Politics and Food Safety
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Politics and Food Safety

The White House and President Obama's Food Safety Working Group may be the catalyst to a new era of consumer food safety.

The White House and President Obama's Food Safety Working Group , claim that they are making progress but more work is needed to reach their goal to ensure food safety.

Obama's Food Safety Working Group (FSWG) was launched after the deadly Salmonella peanut butter outbreak in late 2008, early 2009. On Wednesday, December 21, 2011, Kathleen Sebelius, Secretary of Health and Human Services (HHS) with Tom Vilsack, Secretary of the U.S. Department of Agriculture (USDA) released their progress report to the press, highlighting the areas of the food safety initiative that they were currently working on. At a White House press conference, Secretary Vilsack made this statement: "As families across the country share in this holiday season, it is important to reiterate our commitment to protecting the food supply and our desire to remain vigilant to protect the American people. We have taken a number of steps to improve the safety of America's meat and poultry supply in recent years and the President's Food Safety Working Group has proven to be a vital component to our work."

Recent Successes

The press conference pointed to a number of recent successes

  • The Egg Safety Rule were implemented by the FDA in 2010
  • The Produce Safety Alliance at Cornell University was established to develop educational and training materials for farmers and other food product producers.
  • The agency set new Salmonella standards for poultry establishments, which may prevent as many as 25,000 foodborne illnesses annually.
  • The Food Safety and Inspection Services (FSIS) announced a new FSIS zero tolerance policy to be launched in March 2012 for six additional strains of Shiga toxin-producing E. coli (STEC).
  • A "test and hold" policy that requires facilities to hold product until microbiological testing can determine if it is safe to release into commerce will also be initiated in early 2012.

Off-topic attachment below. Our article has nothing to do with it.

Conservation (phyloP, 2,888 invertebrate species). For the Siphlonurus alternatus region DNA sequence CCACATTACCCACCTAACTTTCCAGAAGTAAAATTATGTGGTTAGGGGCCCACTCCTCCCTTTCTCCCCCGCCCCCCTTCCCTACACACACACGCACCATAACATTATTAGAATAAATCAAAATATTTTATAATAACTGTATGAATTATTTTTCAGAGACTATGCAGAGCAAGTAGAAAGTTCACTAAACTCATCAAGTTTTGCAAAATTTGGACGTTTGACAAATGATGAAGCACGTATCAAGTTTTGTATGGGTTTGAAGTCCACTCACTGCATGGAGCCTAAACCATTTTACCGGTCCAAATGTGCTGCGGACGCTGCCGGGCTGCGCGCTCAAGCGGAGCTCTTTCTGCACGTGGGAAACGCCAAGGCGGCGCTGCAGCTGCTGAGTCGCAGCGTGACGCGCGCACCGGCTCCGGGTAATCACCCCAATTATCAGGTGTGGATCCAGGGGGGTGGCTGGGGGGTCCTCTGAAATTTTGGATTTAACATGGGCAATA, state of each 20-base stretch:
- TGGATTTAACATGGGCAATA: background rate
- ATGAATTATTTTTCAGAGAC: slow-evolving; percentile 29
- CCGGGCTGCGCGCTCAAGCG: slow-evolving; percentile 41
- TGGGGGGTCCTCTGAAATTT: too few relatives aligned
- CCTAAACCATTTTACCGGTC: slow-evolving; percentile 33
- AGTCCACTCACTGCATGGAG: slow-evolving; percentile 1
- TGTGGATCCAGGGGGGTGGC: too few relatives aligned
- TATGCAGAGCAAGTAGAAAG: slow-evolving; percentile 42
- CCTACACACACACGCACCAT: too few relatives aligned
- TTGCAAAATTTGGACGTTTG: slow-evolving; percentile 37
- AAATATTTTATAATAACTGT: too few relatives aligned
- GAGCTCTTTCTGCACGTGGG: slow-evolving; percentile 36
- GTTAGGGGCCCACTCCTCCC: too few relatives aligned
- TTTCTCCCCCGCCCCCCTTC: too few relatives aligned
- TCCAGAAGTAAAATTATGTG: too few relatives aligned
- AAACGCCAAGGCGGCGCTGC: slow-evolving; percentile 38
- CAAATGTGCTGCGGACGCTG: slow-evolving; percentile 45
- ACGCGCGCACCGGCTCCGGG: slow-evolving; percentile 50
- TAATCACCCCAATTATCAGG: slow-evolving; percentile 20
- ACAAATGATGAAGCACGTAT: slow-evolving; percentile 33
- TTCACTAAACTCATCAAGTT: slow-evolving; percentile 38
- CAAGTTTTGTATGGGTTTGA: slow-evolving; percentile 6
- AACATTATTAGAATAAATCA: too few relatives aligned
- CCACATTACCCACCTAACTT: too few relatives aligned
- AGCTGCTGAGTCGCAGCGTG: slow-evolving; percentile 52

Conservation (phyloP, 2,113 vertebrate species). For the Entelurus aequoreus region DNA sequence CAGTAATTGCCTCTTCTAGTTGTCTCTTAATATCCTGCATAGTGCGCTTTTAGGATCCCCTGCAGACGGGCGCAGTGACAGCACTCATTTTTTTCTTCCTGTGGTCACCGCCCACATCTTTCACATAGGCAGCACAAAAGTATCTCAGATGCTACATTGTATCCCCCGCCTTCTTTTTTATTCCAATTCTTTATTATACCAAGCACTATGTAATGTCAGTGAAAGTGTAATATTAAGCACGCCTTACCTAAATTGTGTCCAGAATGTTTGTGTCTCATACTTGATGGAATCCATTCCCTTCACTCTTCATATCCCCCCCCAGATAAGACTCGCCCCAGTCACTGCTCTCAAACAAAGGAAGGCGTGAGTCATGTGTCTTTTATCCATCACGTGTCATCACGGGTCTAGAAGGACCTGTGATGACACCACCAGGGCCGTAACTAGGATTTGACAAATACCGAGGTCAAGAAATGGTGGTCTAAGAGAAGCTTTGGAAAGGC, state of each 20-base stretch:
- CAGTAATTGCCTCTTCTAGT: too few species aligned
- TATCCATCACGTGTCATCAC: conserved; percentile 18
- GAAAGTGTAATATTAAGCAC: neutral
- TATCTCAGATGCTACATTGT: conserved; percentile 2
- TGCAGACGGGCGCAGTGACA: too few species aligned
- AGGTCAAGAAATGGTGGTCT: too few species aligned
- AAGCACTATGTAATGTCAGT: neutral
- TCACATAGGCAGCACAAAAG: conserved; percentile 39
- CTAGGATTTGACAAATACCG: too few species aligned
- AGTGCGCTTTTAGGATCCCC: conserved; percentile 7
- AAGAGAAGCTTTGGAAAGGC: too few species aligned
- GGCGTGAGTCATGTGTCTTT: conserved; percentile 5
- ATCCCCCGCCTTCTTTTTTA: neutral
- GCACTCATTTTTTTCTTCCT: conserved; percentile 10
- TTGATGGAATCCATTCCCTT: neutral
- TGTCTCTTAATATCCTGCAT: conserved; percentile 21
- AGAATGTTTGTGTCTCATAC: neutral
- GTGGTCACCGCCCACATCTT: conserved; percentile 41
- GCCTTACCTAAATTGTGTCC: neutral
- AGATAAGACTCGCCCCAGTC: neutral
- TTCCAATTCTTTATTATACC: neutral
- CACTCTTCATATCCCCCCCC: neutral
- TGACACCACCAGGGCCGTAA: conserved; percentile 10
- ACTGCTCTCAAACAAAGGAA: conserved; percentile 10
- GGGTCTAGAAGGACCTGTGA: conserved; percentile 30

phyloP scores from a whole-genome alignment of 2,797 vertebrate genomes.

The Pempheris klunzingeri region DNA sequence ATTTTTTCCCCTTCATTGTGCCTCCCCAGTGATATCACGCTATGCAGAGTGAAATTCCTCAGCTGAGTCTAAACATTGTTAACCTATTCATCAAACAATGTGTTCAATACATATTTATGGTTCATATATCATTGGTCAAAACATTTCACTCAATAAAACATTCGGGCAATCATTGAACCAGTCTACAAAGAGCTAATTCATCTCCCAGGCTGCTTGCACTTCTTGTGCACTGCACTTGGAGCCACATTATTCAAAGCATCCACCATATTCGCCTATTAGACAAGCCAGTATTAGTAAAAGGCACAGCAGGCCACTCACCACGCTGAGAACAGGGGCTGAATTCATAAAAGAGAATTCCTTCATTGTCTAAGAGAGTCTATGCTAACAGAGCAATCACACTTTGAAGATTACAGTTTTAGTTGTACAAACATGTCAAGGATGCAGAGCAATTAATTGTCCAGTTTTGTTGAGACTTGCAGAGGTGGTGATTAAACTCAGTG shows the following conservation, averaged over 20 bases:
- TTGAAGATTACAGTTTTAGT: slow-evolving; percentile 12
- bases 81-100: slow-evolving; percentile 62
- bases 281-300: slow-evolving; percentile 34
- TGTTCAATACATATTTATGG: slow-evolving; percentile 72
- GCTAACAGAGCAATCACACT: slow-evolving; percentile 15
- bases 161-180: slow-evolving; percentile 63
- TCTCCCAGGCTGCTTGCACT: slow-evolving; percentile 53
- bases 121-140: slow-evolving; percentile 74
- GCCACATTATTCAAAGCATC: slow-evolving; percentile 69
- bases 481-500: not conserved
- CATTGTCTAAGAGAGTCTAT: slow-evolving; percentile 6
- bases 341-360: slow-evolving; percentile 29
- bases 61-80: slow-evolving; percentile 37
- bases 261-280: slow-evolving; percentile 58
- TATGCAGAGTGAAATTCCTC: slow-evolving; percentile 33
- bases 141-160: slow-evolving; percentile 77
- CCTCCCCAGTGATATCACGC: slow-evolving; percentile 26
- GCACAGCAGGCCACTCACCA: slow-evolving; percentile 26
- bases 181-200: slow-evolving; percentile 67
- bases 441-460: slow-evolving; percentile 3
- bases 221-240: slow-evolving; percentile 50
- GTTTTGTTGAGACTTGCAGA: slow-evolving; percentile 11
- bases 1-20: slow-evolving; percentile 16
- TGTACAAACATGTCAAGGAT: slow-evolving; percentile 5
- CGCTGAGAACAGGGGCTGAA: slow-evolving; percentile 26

• The USDA estimates that these new policies had they been in effect would have prevented 44 Class I recalls since 2007.

Consumer Groups Praise the Progress

Caroline Smith DeWaal, director of food safety at the Center for Science in the Public Interest said that, "The litany of new acronyms for the task forces and inter-agency consultations that are described in the Obama Administration's new Progress Report on Food Safety is worthy of a good spy novel: from SIP to CORE; from ICAT to CalciNet. It shows both the high level of attention that the Administration has paid to addressing food safety and the challenge when numerous federal and state agencies must work together during outbreaks and other critical food events. The report documents important improvements that have been made in the food safety system, especially with the adoption and implementation of the FDA Food Safety Modernization Act. However, with so many agencies involved, lapses can easily occur in the absence of strong leadership. It is promising to see the continuation of the Food Safety Working Group, which was established by President Obama early in his administration."

A new era in food safety

Will President Obama's Food Safety Working Group be the catalyst that issues in a new year of increasing food safety? Only time will tell.

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Comments (6)

To be honest as long as companies like Monsanto are allowed to control the government (as I beleive they do to some extent) the American people should distrust food safety regulations.

Really a commendable work by the US government in food safety and thanks for sharing it.

Ranked #29 in Food Safety

I agree with Brenda. No amount of food safety works will help as long as we're fed genetically modified food fertilized artificially with only three nutrients out of dozens or more we need. Things like raw milk, fresh eggs and meat and vegetables grown at home are under attack. I have no accolades for the government when it comes to food safety. It's all politics.

Canada, Japan, and many European countries are noted for having higher standards in regards to food quality. I remember my husband when he came to Canada, he wanted one of his favorite American treats, I think it was Chex Mix but could be wrong - anyhow he could not find it in any store in Canada so asked and was told it was not up to par with Canadian food safety laws so could not be imported. I know the pet food industry in the USA has low standards, with the same thing, some pet foods that are common in the USA cannot be exported to Canada, and even fewer to Japan or Europe, because of standards.

Ranked #12 in Food Safety

Very informative well written article to know.

Ranked #4 in Food Safety

This country definitely needs some improvement in this area.

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